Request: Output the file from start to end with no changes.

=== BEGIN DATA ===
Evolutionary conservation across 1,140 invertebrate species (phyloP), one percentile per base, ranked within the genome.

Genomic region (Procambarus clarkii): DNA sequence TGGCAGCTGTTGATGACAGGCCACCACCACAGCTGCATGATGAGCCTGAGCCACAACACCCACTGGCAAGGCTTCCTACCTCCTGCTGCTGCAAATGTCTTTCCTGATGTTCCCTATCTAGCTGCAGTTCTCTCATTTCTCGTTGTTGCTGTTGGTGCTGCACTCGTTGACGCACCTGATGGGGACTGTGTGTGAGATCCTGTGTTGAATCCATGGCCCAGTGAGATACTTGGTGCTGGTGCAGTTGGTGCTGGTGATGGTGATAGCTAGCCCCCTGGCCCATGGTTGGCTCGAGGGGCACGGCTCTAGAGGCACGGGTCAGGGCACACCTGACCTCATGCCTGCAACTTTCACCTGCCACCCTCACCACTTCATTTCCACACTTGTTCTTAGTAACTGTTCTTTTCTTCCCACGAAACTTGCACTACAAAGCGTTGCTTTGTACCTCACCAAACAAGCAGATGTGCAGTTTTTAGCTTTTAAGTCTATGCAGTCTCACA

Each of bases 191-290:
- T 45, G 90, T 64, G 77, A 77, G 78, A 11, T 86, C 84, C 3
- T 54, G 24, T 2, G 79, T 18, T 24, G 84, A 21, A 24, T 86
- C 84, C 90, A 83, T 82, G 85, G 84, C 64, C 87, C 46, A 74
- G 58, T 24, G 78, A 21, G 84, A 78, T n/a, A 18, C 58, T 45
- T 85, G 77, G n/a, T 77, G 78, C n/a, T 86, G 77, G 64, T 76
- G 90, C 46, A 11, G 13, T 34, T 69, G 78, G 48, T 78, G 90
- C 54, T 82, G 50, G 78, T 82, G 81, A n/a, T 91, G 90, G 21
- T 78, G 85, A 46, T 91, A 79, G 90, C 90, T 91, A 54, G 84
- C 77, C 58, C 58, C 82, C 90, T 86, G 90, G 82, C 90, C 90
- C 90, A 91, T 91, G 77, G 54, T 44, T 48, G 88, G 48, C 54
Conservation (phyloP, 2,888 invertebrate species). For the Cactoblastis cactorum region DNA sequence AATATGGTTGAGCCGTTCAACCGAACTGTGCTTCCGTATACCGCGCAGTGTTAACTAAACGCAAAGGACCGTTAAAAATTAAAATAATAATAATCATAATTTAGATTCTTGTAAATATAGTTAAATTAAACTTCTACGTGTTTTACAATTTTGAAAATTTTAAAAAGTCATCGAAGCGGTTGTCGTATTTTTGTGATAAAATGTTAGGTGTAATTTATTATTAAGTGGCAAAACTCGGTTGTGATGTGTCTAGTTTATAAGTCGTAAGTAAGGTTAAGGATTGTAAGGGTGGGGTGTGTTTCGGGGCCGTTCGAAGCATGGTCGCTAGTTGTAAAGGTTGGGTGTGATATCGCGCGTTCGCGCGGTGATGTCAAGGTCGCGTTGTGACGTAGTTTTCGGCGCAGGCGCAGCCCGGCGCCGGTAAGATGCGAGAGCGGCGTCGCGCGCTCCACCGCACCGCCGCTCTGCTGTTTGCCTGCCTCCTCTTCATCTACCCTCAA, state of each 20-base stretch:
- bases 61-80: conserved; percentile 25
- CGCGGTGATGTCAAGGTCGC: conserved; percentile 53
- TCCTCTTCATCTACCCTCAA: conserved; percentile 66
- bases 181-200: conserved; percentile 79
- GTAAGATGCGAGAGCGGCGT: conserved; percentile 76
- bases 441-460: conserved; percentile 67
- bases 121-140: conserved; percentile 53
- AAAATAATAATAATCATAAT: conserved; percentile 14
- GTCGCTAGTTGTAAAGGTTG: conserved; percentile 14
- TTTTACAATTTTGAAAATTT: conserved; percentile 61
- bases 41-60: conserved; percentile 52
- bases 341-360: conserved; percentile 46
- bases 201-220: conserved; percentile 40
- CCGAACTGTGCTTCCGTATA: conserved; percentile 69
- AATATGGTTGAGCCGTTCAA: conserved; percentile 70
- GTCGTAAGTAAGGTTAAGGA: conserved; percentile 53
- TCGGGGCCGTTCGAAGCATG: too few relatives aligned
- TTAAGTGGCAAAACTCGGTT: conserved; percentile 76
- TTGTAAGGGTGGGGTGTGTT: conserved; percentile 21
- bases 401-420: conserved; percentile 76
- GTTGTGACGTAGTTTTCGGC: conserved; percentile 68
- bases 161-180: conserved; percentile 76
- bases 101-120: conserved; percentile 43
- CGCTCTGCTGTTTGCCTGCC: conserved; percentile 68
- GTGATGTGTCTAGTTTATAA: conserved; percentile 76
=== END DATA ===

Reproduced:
Evolutionary conservation across 1,140 invertebrate species (phyloP), one percentile per base, ranked within the genome.

Genomic region (Procambarus clarkii): DNA sequence TGGCAGCTGTTGATGACAGGCCACCACCACAGCTGCATGATGAGCCTGAGCCACAACACCCACTGGCAAGGCTTCCTACCTCCTGCTGCTGCAAATGTCTTTCCTGATGTTCCCTATCTAGCTGCAGTTCTCTCATTTCTCGTTGTTGCTGTTGGTGCTGCACTCGTTGACGCACCTGATGGGGACTGTGTGTGAGATCCTGTGTTGAATCCATGGCCCAGTGAGATACTTGGTGCTGGTGCAGTTGGTGCTGGTGATGGTGATAGCTAGCCCCCTGGCCCATGGTTGGCTCGAGGGGCACGGCTCTAGAGGCACGGGTCAGGGCACACCTGACCTCATGCCTGCAACTTTCACCTGCCACCCTCACCACTTCATTTCCACACTTGTTCTTAGTAACTGTTCTTTTCTTCCCACGAAACTTGCACTACAAAGCGTTGCTTTGTACCTCACCAAACAAGCAGATGTGCAGTTTTTAGCTTTTAAGTCTATGCAGTCTCACA

Each of bases 191-290:
- T 45, G 90, T 64, G 77, A 77, G 78, A 11, T 86, C 84, C 3
- T 54, G 24, T 2, G 79, T 18, T 24, G 84, A 21, A 24, T 86
- C 84, C 90, A 83, T 82, G 85, G 84, C 64, C 87, C 46, A 74
- G 58, T 24, G 78, A 21, G 84, A 78, T n/a, A 18, C 58, T 45
- T 85, G 77, G n/a, T 77, G 78, C n/a, T 86, G 77, G 64, T 76
- G 90, C 46, A 11, G 13, T 34, T 69, G 78, G 48, T 78, G 90
- C 54, T 82, G 50, G 78, T 82, G 81, A n/a, T 91, G 90, G 21
- T 78, G 85, A 46, T 91, A 79, G 90, C 90, T 91, A 54, G 84
- C 77, C 58, C 58, C 82, C 90, T 86, G 90, G 82, C 90, C 90
- C 90, A 91, T 91, G 77, G 54, T 44, T 48, G 88, G 48, C 54
Conservation (phyloP, 2,888 invertebrate species). For the Cactoblastis cactorum region DNA sequence AATATGGTTGAGCCGTTCAACCGAACTGTGCTTCCGTATACCGCGCAGTGTTAACTAAACGCAAAGGACCGTTAAAAATTAAAATAATAATAATCATAATTTAGATTCTTGTAAATATAGTTAAATTAAACTTCTACGTGTTTTACAATTTTGAAAATTTTAAAAAGTCATCGAAGCGGTTGTCGTATTTTTGTGATAAAATGTTAGGTGTAATTTATTATTAAGTGGCAAAACTCGGTTGTGATGTGTCTAGTTTATAAGTCGTAAGTAAGGTTAAGGATTGTAAGGGTGGGGTGTGTTTCGGGGCCGTTCGAAGCATGGTCGCTAGTTGTAAAGGTTGGGTGTGATATCGCGCGTTCGCGCGGTGATGTCAAGGTCGCGTTGTGACGTAGTTTTCGGCGCAGGCGCAGCCCGGCGCCGGTAAGATGCGAGAGCGGCGTCGCGCGCTCCACCGCACCGCCGCTCTGCTGTTTGCCTGCCTCCTCTTCATCTACCCTCAA, state of each 20-base stretch:
- bases 61-80: conserved; percentile 25
- CGCGGTGATGTCAAGGTCGC: conserved; percentile 53
- TCCTCTTCATCTACCCTCAA: conserved; percentile 66
- bases 181-200: conserved; percentile 79
- GTAAGATGCGAGAGCGGCGT: conserved; percentile 76
- bases 441-460: conserved; percentile 67
- bases 121-140: conserved; percentile 53
- AAAATAATAATAATCATAAT: conserved; percentile 14
- GTCGCTAGTTGTAAAGGTTG: conserved; percentile 14
- TTTTACAATTTTGAAAATTT: conserved; percentile 61
- bases 41-60: conserved; percentile 52
- bases 341-360: conserved; percentile 46
- bases 201-220: conserved; percentile 40
- CCGAACTGTGCTTCCGTATA: conserved; percentile 69
- AATATGGTTGAGCCGTTCAA: conserved; percentile 70
- GTCGTAAGTAAGGTTAAGGA: conserved; percentile 53
- TCGGGGCCGTTCGAAGCATG: too few relatives aligned
- TTAAGTGGCAAAACTCGGTT: conserved; percentile 76
- TTGTAAGGGTGGGGTGTGTT: conserved; percentile 21
- bases 401-420: conserved; percentile 76
- GTTGTGACGTAGTTTTCGGC: conserved; percentile 68
- bases 161-180: conserved; percentile 76
- bases 101-120: conserved; percentile 43
- CGCTCTGCTGTTTGCCTGCC: conserved; percentile 68
- GTGATGTGTCTAGTTTATAA: conserved; percentile 76